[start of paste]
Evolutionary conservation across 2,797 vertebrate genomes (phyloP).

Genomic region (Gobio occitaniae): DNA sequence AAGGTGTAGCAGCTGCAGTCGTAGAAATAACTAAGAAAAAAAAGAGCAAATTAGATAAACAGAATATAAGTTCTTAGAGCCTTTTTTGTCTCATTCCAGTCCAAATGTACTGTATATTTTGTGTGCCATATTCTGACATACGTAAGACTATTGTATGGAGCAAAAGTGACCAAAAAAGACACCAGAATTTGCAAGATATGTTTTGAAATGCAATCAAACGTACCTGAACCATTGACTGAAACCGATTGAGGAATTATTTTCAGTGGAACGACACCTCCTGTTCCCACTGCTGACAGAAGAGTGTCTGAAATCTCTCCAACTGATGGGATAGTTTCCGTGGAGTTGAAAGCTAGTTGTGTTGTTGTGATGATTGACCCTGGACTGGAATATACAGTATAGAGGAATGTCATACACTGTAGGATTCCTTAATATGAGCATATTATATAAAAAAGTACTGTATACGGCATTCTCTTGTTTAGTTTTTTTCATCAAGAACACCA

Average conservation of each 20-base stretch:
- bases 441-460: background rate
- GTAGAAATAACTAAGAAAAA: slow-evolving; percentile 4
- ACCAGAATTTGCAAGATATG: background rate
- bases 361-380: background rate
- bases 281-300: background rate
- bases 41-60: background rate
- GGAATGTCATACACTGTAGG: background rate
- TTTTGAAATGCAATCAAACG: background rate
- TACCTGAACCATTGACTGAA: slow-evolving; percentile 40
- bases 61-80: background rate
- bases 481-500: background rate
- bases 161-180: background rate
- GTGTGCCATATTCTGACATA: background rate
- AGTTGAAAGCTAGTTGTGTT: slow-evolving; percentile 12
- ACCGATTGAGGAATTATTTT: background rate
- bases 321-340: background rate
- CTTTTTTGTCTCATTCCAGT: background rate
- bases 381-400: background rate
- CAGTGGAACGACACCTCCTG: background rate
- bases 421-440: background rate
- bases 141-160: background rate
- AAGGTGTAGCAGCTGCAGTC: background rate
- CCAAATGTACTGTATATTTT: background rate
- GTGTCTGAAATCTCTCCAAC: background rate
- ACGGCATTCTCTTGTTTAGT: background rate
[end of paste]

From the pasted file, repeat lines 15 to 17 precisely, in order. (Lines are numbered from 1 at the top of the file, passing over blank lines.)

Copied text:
- bases 161-180: background rate
- GTGTGCCATATTCTGACATA: background rate
- AGTTGAAAGCTAGTTGTGTT: slow-evolving; percentile 12